Sunday, May 31, 2009

And She'll Tell Two Friends, and So On, and So On...

When presented with all the problems of the world, people often feel helpless against it all. We can write letters, boycott products, take to the street in small groups to show our concerns, but will any of it have any effect? And we re-read Margaret Mead's words (that's her on the left): "Never doubt a small group of thoughtful, committed citizen can change the world. Indeed, it's the only thing that ever has." And that might keep us working for change for a little longer.

But here's another approach.

It's in the vein of Pay-It-Forward, called Pass It On. Jamie Oliver can cook, and he loves to teach people to cook healthy meals. Instead of just having a show and writing a few cookbooks and completely overhauling school cafeterias in Britain, he's teaching a handful of men in a community to cook. But there's a catch: they each have to teach two people how to cook, and those two are obligated to teach two more people to cook, and so on. He's hoping the entire city will change their take-out habits for the better.

Using the same strategy, think of one thing you do well that would have a positive effect on the world if more people did it. Then teach a few people and insist they have to teach just two people. Can we actually see a change in our communities?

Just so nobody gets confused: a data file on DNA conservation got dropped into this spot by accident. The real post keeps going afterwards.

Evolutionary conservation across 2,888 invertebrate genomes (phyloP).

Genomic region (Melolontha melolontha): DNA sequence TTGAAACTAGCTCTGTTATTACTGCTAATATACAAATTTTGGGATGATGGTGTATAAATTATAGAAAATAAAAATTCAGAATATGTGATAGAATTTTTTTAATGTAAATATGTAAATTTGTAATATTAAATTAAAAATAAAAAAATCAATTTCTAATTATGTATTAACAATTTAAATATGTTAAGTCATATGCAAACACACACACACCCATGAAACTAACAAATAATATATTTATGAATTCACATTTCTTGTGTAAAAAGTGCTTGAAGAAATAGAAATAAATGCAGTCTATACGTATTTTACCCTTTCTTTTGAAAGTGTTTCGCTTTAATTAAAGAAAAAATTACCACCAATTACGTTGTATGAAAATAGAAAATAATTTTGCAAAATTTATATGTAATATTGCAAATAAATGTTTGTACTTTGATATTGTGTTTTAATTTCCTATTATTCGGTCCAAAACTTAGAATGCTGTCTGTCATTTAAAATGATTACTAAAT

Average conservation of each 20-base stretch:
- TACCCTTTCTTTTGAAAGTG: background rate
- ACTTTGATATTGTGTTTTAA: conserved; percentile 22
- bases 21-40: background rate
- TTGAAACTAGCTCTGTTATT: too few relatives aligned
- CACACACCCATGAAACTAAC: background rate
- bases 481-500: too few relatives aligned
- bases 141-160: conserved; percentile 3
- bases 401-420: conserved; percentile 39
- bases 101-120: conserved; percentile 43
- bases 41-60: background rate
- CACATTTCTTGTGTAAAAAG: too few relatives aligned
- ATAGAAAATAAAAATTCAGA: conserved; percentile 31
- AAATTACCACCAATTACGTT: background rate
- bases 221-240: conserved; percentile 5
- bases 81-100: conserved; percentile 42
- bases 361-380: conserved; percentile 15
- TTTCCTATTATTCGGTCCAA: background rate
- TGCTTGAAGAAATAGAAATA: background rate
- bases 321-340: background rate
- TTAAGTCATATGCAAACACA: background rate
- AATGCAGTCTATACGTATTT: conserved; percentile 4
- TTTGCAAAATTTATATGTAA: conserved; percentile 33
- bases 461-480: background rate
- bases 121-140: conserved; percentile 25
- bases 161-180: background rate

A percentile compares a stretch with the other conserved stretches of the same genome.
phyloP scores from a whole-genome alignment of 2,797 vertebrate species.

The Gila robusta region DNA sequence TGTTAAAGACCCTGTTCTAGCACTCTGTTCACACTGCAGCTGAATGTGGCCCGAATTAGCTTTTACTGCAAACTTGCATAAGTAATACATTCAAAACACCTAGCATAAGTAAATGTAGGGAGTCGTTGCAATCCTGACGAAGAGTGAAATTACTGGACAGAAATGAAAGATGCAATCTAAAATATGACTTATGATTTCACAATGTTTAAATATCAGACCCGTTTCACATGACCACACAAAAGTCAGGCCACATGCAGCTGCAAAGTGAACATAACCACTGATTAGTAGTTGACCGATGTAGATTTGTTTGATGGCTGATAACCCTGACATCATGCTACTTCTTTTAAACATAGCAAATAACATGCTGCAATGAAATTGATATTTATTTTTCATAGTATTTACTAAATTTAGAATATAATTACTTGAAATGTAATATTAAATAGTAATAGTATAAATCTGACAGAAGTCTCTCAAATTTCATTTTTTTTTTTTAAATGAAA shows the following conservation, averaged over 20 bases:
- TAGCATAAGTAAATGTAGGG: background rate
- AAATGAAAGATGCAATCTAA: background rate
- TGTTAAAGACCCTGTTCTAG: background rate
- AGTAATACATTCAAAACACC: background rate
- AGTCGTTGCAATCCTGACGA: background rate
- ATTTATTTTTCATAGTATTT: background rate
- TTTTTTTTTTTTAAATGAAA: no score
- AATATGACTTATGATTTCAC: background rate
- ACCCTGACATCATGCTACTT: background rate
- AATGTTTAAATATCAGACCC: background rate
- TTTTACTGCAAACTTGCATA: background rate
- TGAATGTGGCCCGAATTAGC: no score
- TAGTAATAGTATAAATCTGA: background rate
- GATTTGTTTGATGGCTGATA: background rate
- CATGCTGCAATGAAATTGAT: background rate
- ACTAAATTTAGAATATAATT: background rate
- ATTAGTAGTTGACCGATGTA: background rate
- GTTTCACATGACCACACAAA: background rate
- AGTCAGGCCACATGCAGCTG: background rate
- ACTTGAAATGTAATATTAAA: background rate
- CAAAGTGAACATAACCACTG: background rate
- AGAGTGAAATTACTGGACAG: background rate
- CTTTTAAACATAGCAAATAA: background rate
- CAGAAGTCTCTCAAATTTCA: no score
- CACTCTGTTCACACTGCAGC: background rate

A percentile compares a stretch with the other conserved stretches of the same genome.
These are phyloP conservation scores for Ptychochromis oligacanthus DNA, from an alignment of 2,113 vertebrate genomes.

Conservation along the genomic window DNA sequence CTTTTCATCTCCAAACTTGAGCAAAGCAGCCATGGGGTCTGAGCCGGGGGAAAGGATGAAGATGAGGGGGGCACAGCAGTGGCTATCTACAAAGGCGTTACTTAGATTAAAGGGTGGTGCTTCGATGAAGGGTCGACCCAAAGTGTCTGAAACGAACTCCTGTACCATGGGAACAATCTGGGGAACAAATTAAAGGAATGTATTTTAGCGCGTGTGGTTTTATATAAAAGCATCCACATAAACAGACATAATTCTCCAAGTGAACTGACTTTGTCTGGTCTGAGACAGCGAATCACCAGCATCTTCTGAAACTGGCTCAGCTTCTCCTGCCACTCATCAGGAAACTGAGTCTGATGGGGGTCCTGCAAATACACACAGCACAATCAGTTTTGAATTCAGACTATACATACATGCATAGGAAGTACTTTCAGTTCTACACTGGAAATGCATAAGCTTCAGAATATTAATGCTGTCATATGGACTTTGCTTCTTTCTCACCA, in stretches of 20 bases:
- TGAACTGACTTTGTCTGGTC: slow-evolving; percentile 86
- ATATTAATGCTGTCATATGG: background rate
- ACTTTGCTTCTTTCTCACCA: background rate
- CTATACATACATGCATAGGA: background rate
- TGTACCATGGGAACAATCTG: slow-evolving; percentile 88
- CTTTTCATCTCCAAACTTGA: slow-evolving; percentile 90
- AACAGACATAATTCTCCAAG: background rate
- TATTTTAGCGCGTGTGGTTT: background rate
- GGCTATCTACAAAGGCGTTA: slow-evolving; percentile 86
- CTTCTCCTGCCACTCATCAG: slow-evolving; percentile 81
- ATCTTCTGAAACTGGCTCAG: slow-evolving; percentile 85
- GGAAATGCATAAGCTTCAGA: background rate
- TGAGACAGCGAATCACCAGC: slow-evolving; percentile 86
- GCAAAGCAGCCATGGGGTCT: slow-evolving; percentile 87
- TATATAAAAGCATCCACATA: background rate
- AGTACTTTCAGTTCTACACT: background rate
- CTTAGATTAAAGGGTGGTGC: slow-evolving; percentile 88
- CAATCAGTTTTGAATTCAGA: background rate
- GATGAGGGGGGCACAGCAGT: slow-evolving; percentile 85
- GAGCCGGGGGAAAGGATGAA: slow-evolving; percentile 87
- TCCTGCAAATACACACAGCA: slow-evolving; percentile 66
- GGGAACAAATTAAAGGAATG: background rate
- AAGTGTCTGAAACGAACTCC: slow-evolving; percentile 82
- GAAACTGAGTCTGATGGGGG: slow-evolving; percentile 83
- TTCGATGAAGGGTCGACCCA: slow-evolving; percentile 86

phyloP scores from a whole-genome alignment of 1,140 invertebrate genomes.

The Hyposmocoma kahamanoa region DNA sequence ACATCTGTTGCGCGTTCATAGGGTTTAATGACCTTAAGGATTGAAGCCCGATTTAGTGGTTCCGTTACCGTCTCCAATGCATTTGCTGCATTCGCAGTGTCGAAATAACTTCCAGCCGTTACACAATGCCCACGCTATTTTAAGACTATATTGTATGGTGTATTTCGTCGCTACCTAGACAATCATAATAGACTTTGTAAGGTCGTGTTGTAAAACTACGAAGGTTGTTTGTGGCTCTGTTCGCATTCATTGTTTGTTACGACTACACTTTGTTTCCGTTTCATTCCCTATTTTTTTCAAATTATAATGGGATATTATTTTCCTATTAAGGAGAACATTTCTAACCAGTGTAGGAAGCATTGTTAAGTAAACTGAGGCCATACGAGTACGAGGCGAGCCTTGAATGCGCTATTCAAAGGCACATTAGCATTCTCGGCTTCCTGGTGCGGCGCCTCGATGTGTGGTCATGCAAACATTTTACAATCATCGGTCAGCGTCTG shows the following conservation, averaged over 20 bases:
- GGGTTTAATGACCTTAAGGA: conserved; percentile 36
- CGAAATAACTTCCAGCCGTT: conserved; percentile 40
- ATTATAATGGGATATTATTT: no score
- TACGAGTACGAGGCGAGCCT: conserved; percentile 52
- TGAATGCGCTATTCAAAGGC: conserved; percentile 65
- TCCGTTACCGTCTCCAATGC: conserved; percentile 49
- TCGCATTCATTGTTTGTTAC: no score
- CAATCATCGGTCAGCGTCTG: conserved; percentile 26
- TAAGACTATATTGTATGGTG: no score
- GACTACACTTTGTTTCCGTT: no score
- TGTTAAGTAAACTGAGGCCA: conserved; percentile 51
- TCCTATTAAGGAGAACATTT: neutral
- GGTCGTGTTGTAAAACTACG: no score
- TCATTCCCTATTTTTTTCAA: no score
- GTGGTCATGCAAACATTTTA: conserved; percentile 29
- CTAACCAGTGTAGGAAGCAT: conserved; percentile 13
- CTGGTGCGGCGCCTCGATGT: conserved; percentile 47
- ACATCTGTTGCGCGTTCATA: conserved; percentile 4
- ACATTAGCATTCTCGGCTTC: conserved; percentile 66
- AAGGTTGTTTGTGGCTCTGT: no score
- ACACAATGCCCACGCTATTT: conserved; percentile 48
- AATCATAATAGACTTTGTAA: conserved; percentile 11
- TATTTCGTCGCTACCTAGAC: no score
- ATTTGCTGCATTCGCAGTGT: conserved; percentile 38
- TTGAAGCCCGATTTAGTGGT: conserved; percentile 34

The problem with this, however, is that people often resent being taught anything if you're not perceived as being an expert in the area. I'm good at petroleum-free gardening, but I'm not a landscape architect or a professional gardener or anything of the sort. And my lawn isn't pristine either. So scratch that one.

And it has to be something people can be convinced to want to learn. If I can be on TV with the Naked Chef teaching me how to cook, I might do it. But if a random friend offered to teach me, I'd insist I'm fully capable, thank you very much. There's a bit of a barrier here to the community education model.

But it does seem to have potential. Any thoughts on how it could work in real life?

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